The content of this blog is my personal opinion only. Although I am an employee - currently of Nvidia, in the past of other companies such as Iagination Technologies, MIPS, Intellectual Ventures, Intel, AMD, Motorola, and Gould - I reveal this only so that the reader may account for any possible bias I may have towards my employer's products. The statements I make here in no way represent my employer's position, nor am I authorized to speak on behalf of my employer. In fact, this posting may not even represent my personal opinion, since occasionally I play devil's advocate.

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Thursday, September 06, 2012

Capabilities created on the fly

I'm a fan of capabilities.

But a problem with capabilities systems is creating and maintaining the capabilities.

If somebody has to design the capabilitis, then you end up with a finite list for whatever the creator anticipated you might ask for.  Something like Android's app privileges: "This app requests full Internet access."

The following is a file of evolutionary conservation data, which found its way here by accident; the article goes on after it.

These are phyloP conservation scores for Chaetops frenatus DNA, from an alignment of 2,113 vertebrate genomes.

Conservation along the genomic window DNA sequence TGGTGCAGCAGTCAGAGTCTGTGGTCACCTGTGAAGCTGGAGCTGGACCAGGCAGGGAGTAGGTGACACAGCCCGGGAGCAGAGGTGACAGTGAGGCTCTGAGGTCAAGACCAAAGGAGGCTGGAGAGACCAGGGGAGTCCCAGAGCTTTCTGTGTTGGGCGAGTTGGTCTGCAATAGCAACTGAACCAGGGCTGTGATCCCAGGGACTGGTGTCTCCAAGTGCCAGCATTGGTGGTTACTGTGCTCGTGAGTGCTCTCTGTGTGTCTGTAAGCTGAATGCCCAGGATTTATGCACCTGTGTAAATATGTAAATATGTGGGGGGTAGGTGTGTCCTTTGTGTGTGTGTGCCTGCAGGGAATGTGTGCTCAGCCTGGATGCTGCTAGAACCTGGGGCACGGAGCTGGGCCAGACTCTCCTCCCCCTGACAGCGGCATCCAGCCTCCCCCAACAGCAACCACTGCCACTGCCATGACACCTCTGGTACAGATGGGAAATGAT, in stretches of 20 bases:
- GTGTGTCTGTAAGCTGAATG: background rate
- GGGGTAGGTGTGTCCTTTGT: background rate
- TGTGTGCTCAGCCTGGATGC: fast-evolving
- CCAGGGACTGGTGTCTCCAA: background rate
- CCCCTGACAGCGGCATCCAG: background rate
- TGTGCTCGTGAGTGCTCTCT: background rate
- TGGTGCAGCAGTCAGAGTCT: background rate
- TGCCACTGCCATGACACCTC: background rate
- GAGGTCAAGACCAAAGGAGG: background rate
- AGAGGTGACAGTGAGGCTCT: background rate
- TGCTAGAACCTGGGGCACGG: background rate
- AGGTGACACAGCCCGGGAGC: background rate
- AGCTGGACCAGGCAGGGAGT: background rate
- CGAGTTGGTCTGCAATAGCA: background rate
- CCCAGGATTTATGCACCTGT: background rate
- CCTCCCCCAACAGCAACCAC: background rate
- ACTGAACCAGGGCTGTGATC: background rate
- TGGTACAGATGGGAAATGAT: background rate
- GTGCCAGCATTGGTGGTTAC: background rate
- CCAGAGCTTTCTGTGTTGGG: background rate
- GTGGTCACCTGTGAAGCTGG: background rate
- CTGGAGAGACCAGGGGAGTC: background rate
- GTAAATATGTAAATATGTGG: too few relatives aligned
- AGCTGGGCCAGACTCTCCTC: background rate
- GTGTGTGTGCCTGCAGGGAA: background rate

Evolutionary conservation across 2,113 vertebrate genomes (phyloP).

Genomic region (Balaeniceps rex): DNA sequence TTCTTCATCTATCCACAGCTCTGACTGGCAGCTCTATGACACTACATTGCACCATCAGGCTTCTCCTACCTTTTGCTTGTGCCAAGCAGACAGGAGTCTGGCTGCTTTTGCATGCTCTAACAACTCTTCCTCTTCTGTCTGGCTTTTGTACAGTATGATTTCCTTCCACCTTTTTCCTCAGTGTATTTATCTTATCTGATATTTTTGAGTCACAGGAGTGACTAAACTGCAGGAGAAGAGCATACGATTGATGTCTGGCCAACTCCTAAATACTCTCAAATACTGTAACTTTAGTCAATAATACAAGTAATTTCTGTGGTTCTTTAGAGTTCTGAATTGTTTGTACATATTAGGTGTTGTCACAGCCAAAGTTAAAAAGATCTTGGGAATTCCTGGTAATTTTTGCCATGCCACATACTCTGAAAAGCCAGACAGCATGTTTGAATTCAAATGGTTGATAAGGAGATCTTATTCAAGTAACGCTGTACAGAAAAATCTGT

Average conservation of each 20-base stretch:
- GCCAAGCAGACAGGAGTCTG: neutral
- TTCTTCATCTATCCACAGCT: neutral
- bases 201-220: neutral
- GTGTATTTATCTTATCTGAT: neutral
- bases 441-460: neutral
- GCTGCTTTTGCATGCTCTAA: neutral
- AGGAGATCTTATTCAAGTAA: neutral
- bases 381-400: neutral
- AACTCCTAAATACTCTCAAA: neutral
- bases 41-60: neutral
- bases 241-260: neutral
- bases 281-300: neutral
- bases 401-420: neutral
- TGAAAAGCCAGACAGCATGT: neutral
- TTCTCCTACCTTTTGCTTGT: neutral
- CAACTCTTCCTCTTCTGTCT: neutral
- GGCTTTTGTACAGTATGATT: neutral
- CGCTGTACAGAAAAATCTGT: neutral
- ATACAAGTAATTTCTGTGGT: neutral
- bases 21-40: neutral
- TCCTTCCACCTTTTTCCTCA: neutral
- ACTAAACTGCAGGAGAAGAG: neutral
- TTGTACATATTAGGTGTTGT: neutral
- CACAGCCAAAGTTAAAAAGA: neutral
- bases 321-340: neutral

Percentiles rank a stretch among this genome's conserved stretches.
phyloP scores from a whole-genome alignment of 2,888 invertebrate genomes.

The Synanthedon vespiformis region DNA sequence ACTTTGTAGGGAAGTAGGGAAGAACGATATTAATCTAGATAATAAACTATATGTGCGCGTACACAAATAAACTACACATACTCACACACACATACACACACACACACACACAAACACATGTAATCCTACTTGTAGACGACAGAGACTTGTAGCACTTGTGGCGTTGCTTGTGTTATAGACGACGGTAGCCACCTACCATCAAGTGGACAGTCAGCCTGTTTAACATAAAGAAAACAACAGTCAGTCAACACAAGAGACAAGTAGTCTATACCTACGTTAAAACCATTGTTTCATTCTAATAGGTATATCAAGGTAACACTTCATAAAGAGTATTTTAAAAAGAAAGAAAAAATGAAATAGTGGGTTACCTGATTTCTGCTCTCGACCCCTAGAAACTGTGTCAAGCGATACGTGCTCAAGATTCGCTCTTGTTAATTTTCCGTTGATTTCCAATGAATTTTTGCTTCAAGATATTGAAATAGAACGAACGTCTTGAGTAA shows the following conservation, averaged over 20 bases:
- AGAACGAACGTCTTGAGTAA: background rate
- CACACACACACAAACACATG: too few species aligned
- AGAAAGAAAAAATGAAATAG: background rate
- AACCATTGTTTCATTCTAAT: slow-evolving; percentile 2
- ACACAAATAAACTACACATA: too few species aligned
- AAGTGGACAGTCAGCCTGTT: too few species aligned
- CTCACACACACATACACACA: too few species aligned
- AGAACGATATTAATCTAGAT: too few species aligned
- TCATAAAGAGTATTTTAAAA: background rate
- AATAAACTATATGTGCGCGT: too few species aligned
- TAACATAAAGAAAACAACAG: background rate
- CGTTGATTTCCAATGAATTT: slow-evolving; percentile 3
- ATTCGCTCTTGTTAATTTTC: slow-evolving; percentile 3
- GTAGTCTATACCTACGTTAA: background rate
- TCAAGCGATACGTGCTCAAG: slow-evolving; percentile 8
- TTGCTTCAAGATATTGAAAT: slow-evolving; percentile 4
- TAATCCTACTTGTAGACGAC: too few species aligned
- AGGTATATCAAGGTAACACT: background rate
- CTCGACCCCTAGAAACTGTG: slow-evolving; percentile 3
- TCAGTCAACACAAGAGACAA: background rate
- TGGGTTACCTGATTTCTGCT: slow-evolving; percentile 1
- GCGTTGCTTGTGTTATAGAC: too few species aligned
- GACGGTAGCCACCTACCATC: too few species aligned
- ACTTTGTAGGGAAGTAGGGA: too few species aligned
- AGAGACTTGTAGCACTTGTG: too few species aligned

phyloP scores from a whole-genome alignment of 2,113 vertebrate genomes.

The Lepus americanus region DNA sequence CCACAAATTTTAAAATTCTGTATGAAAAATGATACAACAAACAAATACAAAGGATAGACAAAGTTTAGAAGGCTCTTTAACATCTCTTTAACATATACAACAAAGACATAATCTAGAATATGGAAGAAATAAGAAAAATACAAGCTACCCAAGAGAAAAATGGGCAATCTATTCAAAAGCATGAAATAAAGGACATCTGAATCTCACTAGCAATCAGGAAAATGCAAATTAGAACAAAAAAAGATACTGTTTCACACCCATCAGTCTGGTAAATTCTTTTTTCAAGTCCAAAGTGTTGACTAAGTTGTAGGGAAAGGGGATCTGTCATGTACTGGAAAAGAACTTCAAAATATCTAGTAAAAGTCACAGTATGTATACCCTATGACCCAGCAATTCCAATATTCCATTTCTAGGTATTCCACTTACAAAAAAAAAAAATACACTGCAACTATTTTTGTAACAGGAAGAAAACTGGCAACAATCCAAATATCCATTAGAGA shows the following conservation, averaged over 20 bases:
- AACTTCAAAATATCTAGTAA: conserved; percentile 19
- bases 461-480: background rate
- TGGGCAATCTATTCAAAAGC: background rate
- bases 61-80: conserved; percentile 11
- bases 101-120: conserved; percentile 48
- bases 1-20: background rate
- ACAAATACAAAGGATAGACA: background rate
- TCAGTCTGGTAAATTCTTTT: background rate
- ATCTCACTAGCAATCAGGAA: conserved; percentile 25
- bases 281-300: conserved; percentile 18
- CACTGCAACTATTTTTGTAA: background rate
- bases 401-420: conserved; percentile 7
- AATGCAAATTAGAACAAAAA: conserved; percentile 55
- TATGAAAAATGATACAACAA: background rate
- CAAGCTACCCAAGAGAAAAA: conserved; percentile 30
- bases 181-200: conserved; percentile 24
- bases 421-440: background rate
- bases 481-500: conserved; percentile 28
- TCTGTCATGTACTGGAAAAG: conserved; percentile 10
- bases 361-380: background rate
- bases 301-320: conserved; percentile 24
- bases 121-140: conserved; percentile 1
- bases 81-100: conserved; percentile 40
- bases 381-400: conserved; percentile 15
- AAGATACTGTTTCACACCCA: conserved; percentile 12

Hell, no: I only want it to access particular sites.  And I only want it to send data from certain files. ...

But what OS writer wants to code all of that up?


How about creating capabilities on the fly.

E.g. create capabilities automatically for all syscalls:

"open( function_or_regexp_to_be_applied_filename, function_to_be_applied_to_permissions)"


only files under such and such a directory
    owned by such and such a user
    after a scan has ben done on them

"* ... "

any syscall
with a filename argument that meets certain criteria ...


Since syscalls are rather low level, might apply this to any function call or library.


In general, want functions to be applied before the call, given the call, arguments.  Possibly caller...  (like "No socket opens from the user interaction facility".

Possibly evaluate on the raw call and args.
Better yet if can be evaluated on the canonicalized data that might be recorded in a log file - e.g. where filenames are made absolute, etc.


This doesn't eliminate the need to design coherent capabilties systems.

But it does mean that you can fairly create iron-clad invariants, such as only files in a particular place are accessed.

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